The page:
Ulhas D Wadivkar 177 Strategies as per Product Life Cycle - 4 The business is called Dogs, if business growth rate is low and the company’s relative market share is also low. The lower market share means poor profits and as market growth is low, any investment is prohibitive as cash demanded will exceed the cash generation, causing negative cash flow. Under such circumstances, the Strategic solution is to either liquidate, or if possible harvest or divest the DOG business. Harvest Strategy : To develop short term cash flow irrespective of the long term damaging effect to the product or business. This strategy is appropriate for any weak products where disposal in the form of a sale is unavailable or not preferred due to high exit barriers Divest Strategy : To change the capital of the business and allow resources to be used elsewhere of industries that have a very slow or negative market growth rate and where a company has low market share. These are products in late maturity or declining stage as mostly substitute’s start taking over these products. They stop generating large amount of Cash and face a cost disadvantage owing to low market share. Sometimes to reduce the high costs involved, a Retrenchment Strategy is also adopted.

Cash Positions of Various Businesses:

Ulhas D Wadivkar 178 Cash Positions of Various Businesses Business Type Cash Source Cash Use Net Cash Balance COW More Less Funds available, so milk and deploy STAR More More Build competitive position and grow DOG Less More Divest and re-deploy proceeds. QUESTION MARK Less More Funds needed to invest selectively to improve competitive position.

Limitation of BCG Matrix:

Ulhas D Wadivkar 179 Limitation of BCG Matrix Predicting Profitability from Growth and Market Share:- BCG assumes that profit depends on growth & market share. This may not be 100% true. Industry attractiveness may be different from simple growth rate and the firm’s competitive position may not be reflected in its market share. Difficulty in determining Market Share:- BCG has heavy dependence on market Share as indicator of its competitive strength. The calculation of market share depends upon how we decide, what is total market. Sometimes, we may have to consider “niche’ market for analysis. No consideration for experience curve synergy :- In BCG each quadrant is viewed independently. Low costs due to expertise of employees can prolong Dog, star or cash cow stages. Disregard for Human aspect:- BCG does not recognise human aspect of business. Cash generated in one business in one business get associated with the power of concerned manager. Cash Cow unit may be reluctant to part away with its cash to other businesses in the house. Strategic options given by BCG may not be easy to implement .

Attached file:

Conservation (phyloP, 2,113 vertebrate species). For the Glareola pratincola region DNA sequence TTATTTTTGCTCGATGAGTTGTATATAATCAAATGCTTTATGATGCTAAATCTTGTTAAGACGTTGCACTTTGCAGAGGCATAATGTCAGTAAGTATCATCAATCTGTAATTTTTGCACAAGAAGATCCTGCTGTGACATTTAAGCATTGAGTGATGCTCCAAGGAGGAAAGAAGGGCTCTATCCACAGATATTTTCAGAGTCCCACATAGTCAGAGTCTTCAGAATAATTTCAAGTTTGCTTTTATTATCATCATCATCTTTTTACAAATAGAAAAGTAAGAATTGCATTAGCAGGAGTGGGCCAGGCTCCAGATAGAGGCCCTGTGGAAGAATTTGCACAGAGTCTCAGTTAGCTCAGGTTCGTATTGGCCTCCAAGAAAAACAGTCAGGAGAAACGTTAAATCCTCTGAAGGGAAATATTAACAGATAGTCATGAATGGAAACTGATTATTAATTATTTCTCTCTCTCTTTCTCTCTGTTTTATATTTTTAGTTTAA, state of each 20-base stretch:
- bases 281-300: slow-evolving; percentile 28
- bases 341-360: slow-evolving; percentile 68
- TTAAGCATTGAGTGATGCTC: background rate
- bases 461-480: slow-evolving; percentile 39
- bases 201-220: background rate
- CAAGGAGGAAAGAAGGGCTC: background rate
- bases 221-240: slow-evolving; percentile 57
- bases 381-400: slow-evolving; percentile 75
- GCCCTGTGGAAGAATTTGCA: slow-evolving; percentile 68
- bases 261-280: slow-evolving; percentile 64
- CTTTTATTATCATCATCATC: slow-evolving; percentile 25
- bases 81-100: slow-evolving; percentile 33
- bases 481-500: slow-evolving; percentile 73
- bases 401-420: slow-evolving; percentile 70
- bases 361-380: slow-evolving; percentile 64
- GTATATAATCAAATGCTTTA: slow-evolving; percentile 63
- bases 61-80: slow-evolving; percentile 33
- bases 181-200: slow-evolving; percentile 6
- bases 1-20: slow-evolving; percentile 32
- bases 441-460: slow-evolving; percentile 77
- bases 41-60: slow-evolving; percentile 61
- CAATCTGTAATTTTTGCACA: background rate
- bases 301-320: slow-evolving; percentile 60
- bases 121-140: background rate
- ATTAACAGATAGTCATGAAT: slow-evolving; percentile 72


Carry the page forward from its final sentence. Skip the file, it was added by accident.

General Electric’s ( or McKinsey) 9 point Multifactor Portfolio Planning Matrix:

Ulhas D Wadivkar 180 General Electric’s ( or McKinsey) 9 point Multifactor Portfolio Planning Matrix Different businesses in the organisation as SBUs can be rated for purpose of strategic planning. Two parameters are considered based on internal appraisal of all the SBUs done individually. 1. Industry Attractiveness : How attractive is the industry? The attractiveness index depends upon business strengths. It is a product of several factors like Industry potential, the current size of industry, the rate of growth of industry, structure and profitability of the industry. This is generally highly profitable, productive arena, where firm would like to deploy best of everything. Similarly least attractive business is kept with little attention or is for grabs i.e. for divestment. 2. Company business strength : Company business strengths is a product of several factors like company’s current market share, growth rate, differentiation strength, brand image, corporate image.